Thousands of Thai anti-government protesters have called for an end to coups in the country as months of street protests fuel rumours of another military takeover.
The protesters demand the resignation of Prime Minister Prayuth Chan-ocha, a former junta leader who seized power in the last coup in 2014, but say they do not want him replaced by another general.
Organisers called Friday's protest "Rehearsal to Oppose a Coup".
Prayuth's putsch was the 13th successful coup since the end of absolute monarchy in 1932.
"The 14th coup will not happen because the people will come out and resist," one of the protest leaders, Panupong "Mike Rayong" Jadnok, told the crowd.
Some protesters burned pictures of Prayuth.
He stayed on as prime minister after an election last year and protesters say the ballot was organised to keep him in power with a constitution drawn up by his former government that gave parliament's entire upper house to junta appointees.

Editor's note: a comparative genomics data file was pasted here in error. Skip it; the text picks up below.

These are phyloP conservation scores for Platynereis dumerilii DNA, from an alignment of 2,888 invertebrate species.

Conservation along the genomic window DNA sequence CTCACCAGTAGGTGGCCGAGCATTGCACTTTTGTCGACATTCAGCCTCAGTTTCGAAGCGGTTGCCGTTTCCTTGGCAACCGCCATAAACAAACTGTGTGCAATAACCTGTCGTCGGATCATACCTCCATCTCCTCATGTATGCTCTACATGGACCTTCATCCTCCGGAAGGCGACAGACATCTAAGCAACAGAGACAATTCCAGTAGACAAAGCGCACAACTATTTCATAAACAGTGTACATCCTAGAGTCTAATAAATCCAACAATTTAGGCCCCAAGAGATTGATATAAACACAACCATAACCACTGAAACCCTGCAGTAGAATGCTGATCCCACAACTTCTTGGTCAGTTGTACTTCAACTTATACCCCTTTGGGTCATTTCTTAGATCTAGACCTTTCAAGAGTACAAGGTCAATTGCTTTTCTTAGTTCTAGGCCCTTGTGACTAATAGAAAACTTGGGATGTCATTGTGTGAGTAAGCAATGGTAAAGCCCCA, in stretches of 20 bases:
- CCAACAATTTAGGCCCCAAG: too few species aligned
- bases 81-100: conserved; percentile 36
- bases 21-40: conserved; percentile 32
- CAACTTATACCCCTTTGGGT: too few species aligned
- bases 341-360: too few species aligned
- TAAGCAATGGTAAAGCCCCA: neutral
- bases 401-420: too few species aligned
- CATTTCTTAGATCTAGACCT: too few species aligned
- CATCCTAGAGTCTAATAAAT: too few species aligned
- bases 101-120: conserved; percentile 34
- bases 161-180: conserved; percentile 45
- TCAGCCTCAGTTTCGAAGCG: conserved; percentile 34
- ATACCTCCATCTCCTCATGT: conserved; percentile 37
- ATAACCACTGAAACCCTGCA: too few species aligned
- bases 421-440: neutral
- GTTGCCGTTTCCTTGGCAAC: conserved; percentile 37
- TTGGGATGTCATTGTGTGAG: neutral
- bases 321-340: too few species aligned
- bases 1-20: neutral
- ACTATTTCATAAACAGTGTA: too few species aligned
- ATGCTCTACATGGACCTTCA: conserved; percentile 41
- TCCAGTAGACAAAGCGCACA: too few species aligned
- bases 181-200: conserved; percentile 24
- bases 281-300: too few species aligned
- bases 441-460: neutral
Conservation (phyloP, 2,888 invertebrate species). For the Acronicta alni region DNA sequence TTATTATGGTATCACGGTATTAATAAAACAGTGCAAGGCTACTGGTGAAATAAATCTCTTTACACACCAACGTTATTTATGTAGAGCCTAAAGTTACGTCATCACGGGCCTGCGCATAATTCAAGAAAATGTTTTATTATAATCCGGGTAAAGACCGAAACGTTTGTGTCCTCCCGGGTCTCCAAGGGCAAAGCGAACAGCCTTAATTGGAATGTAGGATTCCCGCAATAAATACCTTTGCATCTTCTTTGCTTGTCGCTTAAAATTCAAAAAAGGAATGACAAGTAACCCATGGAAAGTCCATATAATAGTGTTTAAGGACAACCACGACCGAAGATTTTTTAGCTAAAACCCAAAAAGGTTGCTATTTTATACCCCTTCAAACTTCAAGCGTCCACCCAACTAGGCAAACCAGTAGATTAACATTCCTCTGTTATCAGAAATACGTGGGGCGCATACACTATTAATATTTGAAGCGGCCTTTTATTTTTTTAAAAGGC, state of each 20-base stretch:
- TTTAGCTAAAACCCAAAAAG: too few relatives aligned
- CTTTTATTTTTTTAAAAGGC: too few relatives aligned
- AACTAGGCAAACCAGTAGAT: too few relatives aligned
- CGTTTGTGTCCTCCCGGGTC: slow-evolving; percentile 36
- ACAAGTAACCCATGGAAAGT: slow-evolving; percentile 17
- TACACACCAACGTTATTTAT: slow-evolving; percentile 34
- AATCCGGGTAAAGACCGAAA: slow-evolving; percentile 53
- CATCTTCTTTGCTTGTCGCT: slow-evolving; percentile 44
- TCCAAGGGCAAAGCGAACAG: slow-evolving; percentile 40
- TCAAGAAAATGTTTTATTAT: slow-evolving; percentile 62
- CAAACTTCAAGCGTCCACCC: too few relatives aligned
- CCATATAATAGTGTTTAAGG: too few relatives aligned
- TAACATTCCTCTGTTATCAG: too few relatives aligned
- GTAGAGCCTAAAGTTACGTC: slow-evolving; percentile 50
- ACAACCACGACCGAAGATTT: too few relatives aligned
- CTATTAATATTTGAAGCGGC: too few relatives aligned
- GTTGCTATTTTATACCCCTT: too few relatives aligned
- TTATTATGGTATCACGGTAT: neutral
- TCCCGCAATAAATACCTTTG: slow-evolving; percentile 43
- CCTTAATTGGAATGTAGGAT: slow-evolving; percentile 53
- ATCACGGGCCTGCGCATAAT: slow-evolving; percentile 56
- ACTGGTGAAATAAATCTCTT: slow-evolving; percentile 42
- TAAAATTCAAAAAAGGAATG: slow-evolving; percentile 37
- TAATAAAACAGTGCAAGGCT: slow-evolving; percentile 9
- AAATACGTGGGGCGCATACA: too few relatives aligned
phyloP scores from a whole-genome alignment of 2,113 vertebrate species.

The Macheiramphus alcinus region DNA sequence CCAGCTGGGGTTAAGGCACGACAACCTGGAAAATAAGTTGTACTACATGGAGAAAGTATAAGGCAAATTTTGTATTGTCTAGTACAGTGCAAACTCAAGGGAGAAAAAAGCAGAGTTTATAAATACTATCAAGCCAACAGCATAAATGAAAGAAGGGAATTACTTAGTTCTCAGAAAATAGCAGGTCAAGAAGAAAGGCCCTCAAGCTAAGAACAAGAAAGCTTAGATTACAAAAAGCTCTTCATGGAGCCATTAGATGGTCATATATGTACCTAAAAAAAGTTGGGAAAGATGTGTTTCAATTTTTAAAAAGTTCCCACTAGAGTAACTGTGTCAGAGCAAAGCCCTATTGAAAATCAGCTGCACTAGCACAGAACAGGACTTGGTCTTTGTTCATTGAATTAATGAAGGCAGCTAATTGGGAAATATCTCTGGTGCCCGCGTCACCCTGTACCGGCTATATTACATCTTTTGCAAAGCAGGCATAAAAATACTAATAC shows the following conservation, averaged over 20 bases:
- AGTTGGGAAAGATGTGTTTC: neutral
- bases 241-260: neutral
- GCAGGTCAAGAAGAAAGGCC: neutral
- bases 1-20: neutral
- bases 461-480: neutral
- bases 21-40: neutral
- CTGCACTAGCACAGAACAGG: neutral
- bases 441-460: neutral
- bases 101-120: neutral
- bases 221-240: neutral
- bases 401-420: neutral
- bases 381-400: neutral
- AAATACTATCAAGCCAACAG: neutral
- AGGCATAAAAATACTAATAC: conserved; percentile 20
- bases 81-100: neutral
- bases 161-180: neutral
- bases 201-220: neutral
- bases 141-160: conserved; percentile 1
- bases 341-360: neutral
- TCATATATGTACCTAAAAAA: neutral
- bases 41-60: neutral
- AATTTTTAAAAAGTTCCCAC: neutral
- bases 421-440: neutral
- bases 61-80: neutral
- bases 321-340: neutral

Prayuth says the vote was fair.
"I'm only 18 but have seen two coups already. That's not right," said Tan, a high school student at the protest who gave only one name.
"We don't want history to repeat itself."
Both Prayuth and Thailand's army chief, General Narongpan Jittkaewtae, this week dismissed the possibility that another coup was imminent - but that has only increased speculation that one could be on the cards.
"The government has no intention of using martial law or talk about a coup," said government spokesman Anucha Burapachaisri.
Protesters also accuse the monarchy of enabling decades of military domination and have demanded curbs to the powers of King Maha Vajiralongkorn - including his power to approve any future coups.
The Royal Palace has made no comments on the protesters although the king said recently that they were loved "all the same".
At least seven of the most prominent protest leaders face charges of insulting the monarchy, which could carry jail terms of up to 15 years, for comments they have made at different protests.
Australian Associated Press